Continue the journey along the Wilderness Road by visiting the new Daniel Boone Wilderness Trail Interpretative Center, located in Duffield, Virginia.  Daniel Boone Interpretative Center

The new center overlooks Kane Gap–a visible representation that shows the path settlers once toon on their westward journey.  A satellite location of Natural Tunnel State Park, the Daniel Boone Wilderness Trail Interpretative Center is a multi-purpose facility with a large conference room, library and museum.  The center focuses largely on the story of the Wilderness Road from Sycamore Shoals to Cumberland Gap.  The ultimate goal is to educate visitors on the importance of the Wilderness Road and the key role it played in westward expansion.

At the center, explore the interactive museum, participate in a scheduled program and visit the gift shop for souvenirs and additional information about the area’s history.  The center is the perfect location to schedule a field trip or reserve the conference room for a meeting or special event.

Winter hours of operation are Friday through Monday, 10 a.m. to 6 p.m.  Free.  Located at 371 Technology Trail, Duffield, Virginia.

Call 276-431-0104 for more information.


The Anderson Blockhouse was built in the late 1700s to protect European settlers from Indian attacks. The original location of the blockhouse can be visited along the Daniel Boone Wilderness Trail while a replica can be seen at Natural Tunnel State Park.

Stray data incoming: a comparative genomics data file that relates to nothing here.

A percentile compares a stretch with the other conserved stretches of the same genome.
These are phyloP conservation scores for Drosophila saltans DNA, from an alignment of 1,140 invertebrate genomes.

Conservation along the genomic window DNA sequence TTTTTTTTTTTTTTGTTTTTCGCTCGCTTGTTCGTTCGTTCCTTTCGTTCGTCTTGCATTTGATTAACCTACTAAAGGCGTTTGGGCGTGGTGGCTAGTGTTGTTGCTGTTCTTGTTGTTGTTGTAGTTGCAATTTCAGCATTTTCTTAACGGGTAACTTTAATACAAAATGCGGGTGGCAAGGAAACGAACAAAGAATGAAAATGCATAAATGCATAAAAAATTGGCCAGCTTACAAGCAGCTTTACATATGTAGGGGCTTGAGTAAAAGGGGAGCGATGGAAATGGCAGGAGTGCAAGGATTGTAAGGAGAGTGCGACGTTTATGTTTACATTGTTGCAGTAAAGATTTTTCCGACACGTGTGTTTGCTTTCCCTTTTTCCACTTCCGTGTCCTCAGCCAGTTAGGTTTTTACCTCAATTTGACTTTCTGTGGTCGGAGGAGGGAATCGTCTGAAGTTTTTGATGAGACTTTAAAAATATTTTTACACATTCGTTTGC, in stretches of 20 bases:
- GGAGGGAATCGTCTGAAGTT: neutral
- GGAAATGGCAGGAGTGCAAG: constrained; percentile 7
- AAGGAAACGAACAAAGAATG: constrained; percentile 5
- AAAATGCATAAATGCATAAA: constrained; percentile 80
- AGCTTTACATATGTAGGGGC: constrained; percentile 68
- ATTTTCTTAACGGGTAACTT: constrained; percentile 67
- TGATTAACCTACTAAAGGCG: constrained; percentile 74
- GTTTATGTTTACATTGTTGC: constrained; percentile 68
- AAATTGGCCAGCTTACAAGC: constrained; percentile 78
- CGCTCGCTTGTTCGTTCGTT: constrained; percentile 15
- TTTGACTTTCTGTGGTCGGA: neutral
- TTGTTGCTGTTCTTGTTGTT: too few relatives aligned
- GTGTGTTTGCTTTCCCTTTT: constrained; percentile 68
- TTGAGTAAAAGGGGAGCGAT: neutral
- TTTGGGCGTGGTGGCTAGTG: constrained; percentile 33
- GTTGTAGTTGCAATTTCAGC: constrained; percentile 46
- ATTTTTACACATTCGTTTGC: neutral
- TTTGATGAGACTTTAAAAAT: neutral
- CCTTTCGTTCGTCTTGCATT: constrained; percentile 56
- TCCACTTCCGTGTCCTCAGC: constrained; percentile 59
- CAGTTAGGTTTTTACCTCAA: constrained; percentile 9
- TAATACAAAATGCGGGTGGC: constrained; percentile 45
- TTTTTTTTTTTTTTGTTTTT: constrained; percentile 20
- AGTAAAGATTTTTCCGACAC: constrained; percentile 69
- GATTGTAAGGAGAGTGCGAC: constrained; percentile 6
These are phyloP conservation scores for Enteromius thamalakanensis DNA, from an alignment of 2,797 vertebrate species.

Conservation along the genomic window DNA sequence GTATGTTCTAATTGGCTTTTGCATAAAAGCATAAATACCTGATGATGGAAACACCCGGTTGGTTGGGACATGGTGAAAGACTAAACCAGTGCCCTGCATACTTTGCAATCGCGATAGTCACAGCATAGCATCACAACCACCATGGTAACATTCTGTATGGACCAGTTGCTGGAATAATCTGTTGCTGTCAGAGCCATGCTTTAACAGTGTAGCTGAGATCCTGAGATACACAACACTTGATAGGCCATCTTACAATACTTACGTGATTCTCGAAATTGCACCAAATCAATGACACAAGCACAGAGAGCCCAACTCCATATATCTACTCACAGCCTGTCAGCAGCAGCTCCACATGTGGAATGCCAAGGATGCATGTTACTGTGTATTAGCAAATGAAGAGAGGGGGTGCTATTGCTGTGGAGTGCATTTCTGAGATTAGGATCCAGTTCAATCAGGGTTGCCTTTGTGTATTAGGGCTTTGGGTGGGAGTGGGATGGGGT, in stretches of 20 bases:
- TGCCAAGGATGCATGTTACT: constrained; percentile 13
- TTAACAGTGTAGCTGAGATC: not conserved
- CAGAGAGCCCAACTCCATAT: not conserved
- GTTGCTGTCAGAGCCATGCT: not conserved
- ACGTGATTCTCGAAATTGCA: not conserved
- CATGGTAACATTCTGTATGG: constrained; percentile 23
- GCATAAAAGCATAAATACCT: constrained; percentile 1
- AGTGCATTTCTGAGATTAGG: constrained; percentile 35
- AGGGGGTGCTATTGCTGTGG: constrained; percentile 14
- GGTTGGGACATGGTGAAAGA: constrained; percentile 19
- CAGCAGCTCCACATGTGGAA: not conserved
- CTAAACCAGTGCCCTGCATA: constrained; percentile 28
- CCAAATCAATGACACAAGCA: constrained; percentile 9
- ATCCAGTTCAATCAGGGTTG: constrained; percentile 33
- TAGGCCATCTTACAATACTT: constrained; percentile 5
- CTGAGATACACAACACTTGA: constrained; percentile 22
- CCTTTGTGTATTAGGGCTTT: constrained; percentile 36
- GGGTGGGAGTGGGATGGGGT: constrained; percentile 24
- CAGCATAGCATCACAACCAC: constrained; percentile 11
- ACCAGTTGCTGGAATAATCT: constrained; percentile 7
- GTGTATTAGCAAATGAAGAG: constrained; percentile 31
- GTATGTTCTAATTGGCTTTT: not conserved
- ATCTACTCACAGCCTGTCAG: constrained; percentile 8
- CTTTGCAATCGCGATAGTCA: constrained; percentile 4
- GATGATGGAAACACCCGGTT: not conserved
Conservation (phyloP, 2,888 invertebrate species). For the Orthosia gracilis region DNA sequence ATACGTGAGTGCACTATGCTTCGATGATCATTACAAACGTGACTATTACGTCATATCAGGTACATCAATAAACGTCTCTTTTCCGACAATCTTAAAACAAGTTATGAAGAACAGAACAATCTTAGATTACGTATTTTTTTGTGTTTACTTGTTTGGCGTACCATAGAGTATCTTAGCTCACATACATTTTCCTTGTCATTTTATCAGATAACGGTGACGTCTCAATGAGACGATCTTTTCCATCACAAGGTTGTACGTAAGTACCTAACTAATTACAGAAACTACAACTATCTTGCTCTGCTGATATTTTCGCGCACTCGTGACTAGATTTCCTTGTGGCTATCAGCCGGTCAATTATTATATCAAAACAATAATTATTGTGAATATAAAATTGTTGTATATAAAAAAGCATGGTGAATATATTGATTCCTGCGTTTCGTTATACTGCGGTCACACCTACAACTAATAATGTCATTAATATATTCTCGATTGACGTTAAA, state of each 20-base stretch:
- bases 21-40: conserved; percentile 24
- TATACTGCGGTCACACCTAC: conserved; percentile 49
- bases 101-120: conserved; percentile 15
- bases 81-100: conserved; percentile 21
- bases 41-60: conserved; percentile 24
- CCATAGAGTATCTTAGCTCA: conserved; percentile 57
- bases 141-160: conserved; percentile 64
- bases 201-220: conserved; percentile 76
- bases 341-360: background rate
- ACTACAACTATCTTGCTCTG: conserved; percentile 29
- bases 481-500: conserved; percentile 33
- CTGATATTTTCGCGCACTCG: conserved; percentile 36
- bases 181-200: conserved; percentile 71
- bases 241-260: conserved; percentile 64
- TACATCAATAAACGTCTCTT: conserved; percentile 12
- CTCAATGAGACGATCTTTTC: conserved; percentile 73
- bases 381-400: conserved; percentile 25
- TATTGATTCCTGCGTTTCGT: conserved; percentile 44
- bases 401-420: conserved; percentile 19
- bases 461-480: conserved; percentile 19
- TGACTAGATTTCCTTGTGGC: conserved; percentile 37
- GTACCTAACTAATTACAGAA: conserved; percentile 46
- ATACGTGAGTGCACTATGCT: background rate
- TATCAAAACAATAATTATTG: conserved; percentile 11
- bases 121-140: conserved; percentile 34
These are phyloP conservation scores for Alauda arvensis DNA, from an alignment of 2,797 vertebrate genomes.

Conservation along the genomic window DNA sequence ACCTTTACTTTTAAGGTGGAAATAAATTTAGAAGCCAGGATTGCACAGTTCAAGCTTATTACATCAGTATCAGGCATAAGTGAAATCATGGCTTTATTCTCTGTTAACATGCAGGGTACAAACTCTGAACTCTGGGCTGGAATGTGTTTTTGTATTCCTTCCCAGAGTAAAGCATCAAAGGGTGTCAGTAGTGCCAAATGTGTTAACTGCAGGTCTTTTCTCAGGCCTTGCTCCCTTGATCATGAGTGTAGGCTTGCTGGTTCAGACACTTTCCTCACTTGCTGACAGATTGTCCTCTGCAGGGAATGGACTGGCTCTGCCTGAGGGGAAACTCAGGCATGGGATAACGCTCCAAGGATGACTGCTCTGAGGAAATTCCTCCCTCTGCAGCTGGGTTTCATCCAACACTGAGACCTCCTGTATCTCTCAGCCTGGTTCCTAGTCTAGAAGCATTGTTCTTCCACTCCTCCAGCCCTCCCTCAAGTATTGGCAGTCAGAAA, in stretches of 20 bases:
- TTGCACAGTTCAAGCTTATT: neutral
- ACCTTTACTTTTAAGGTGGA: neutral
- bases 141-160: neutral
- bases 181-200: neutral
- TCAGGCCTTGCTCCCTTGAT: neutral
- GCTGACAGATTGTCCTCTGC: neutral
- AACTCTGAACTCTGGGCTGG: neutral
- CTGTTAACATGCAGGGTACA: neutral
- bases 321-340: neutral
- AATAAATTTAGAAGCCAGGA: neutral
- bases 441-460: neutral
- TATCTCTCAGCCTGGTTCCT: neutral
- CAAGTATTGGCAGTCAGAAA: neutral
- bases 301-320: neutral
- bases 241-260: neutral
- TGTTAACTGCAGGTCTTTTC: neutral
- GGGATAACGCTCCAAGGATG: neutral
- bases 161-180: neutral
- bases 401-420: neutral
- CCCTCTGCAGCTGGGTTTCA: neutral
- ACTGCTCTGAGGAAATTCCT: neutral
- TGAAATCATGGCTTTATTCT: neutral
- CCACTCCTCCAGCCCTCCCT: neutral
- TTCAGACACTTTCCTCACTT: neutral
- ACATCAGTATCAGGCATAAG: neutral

Wilderness RoadJohn Anderson built his blockhouse in the East Carter’s Valley section of Scott County sometime before 1778. Situated on the edge of the Wilderness Trail, it became an important stop-over for travelers who gathered at the blockhouse until a sufficient number of people and rifles made it relatively safe to proceed on their journey west. From the blockhouse, these settlers would travel for at least two weeks to the Cumberland Gap, through which they would voyage into Kentucky. Approximately 300,000 people walked and led their pack horses along this trail on their way toward their dreams, somwhere to the west.

The blockhouse is a fortified building, constructed to be easily defendable. The top story is wider than the lower, and openings in the overhanging story allowed defenders to fire down upon anyone who approached the building. The chimney is located within the structure so that attackers could not use it as a way to enter the building.

The replica found at Natural Tunnel State Park was built in 2003 by the Daniel Boone Wilderness Trail Association. Adjacent to the blockhouse is the Wilderness Road IndiansBlockhouse Visitor Center that provides guests with more information on life in the 1700’s and at the blockhouse. The annual “Trade Faire and Muster” is held the last weekend in April at the Blockhouse, while the “Harvest Celebration” is held the last weekend in October.